Archive for the ‘Health and sickness’ Category


This was to be an article about how pleased I was with my improving health, however my eye reached new levels of agony ten days ago with agonising abrasions to my cornea hitting double figures in one night.

I, Casualty 

When I eventually got to Norwich and Norfolk University Hospital Emergency Eye Clinic, the impressively skilled and efficient doctor said my cornea was like “patchwork”, and after applying anaesthetic, scraped the whole top layer clean off! This left me in a fucking world of pain and effectively unsighted for a couple of days while it grew back again, and only today am I able to use a computer long enough to do anything other than waste five minutes looking at bicycle components and blog stats. In fact, there has been very little to do at all. Unable to face sunlight or TV for a week, I just had radio and CDs for company in the daytime.

The Blind Leading the Partially Sighted

The radio populated my mind with bilge by likes of Gordon Brown, Michael Martin and hysterical commentators, their faux assertive voices feigning outrage at Daily Telegraph revelations concerning expenses claimed by Members of Parliament. My understanding of the situation was that MPs were underpaid (many times lower than their potential value in the private sector) and by way of recompense received very comfortable living expenses. Which seems fairs enough for working 16 hours a day job from which you might well get ceremoniously sacked from every 4-5 years. MPs were also clearly happy about the situation as they voted to keep it that way ten months ago. Disclosure is the only recent change. All the current mock-apologising and rehearsed grovelling is exactly what I dislike about politicians. The sums of money concerned are miniscule on a national scale – I care not if I inadvertently spend an incalculably small amount of tax on a “flat screen TV” (what other sort can you buy?) – I just dislike lies and opportunism. David Cameron is surely the worst case. As in the tragedy of Baby P, or any other real or imagined crisis, he jumps into every media op yelping “change…change…change”, morally posturing in an attempt to adopt a leaders’ role with “strong” words, but only caustic self-interest at heart. Perhaps he would like it if MPs returned to being unpaid, so, like in the good old days, only rich Conservatives could afford to take on the job? Or perhaps he believes that highly paid and morally dubious consultancies should be undertaken, as is already the case with many of the shadow cabinet. The present Government may be rightly unpopular, but Cameron led Government would be ruinous. Meanwhile, I wish an end to the fuss.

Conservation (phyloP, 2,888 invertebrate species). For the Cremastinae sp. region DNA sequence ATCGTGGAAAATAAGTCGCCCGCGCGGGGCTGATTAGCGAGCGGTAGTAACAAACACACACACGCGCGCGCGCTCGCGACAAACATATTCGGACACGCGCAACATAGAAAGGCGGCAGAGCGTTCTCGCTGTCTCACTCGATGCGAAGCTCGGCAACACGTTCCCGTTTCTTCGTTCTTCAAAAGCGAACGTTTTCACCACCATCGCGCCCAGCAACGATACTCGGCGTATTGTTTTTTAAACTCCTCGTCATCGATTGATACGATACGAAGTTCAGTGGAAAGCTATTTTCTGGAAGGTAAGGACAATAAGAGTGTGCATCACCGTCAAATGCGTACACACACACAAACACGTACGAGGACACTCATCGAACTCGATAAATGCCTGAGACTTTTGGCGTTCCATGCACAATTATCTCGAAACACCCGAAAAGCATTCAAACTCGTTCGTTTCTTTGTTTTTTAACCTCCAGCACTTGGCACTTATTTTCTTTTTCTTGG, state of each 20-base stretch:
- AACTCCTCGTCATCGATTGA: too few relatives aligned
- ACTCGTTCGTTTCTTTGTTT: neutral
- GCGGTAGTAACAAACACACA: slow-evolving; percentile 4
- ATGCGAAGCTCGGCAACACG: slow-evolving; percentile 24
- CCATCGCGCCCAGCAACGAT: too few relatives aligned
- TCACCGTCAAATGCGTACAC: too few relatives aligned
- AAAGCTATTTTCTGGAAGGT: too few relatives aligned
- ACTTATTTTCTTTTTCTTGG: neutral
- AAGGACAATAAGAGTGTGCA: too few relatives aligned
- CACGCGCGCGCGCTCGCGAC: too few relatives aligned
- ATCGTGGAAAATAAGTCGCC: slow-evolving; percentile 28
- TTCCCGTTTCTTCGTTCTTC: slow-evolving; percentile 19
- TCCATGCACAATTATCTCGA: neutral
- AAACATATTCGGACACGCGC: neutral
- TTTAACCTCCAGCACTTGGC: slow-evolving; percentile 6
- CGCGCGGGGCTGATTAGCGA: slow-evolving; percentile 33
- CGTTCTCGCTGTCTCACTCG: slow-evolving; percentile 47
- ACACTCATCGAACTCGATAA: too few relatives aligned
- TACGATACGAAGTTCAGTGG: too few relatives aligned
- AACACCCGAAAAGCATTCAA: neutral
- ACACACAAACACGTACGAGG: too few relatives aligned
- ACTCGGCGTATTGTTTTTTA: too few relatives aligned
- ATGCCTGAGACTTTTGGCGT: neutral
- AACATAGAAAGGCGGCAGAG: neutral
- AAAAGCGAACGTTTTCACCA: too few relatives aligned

Noise is Off

With most music radio (with the exception of the excellent D&B shows on 1Xtra) living in retro-pop tedium, and the computer off-limits, I turned to CDs. Listening to music eyes shut and in pain is pretty intense and not altogether enjoyable. I got extremely pissed off listening to hardcore CDs – apart from the odd decent track the lazy programming seemingly abandons the listener while noisy-yet-dull sequences repeat. Classical music is more interesting, picking apart the various textures and guessing the intent of the composer, but any visualising made me move my eyes (ouch!) and any searing climaxes and overtly high pitched violins just made me think of my eyelids growing teeth and ripping ripping ripping!!! THE RIPPING…

Total Downer

After a week I had signs that could easily be mistaken for serious clinical depression. The constant pain had made me irritable and preoccupied, my inability to do anything useful lowered my self-opinion and physically I was weak due to zero exercise. All those symptoms left with the worst of the pain, but it is easy to see how lazy GPs mistake the symptoms of physical distress for mental illness and dish out the anti-depressants. This short experience has underlined the opinions I outlined in my earlier Prozacrap post.

Fit as a Frequency Modulator

It is a shame about my eye, as otherwise I’ve been really getting back to full fitness. I will write a full explanation of my chest illness on the main site when I’m sure it’s gone, but it would seen that I had a long-term muscular problem which was confused with the symptoms of oesophagitis, which I also had and ran concurrently for around a year. As a result, the muscular illness went untreated while the oesophagitis was believed to continue after it was cured. Now I’m normally pain-free except for if I bash my chest hard, lift very heavy objects or eat too much. As cycling generally doesn’t involve any of the above and as such I’ve managed regular rides, including a couple of 60 milers, which I’m very pleased with as six months ago I could barely wheel the bike from the garage without discomfort. I’ve also lost quite a few of the 104kg I was hulking last year. As my body gets more agile, as does my mind and I’m now pretty well zipping round music software program Cubase 5. I’m doing a couple more remixes and cover versions and I hope to be technically competent enough to concentrate on content and make some works of note by the year’s end. Meantime, here a couple of visual treats I was enjoying before the ripping…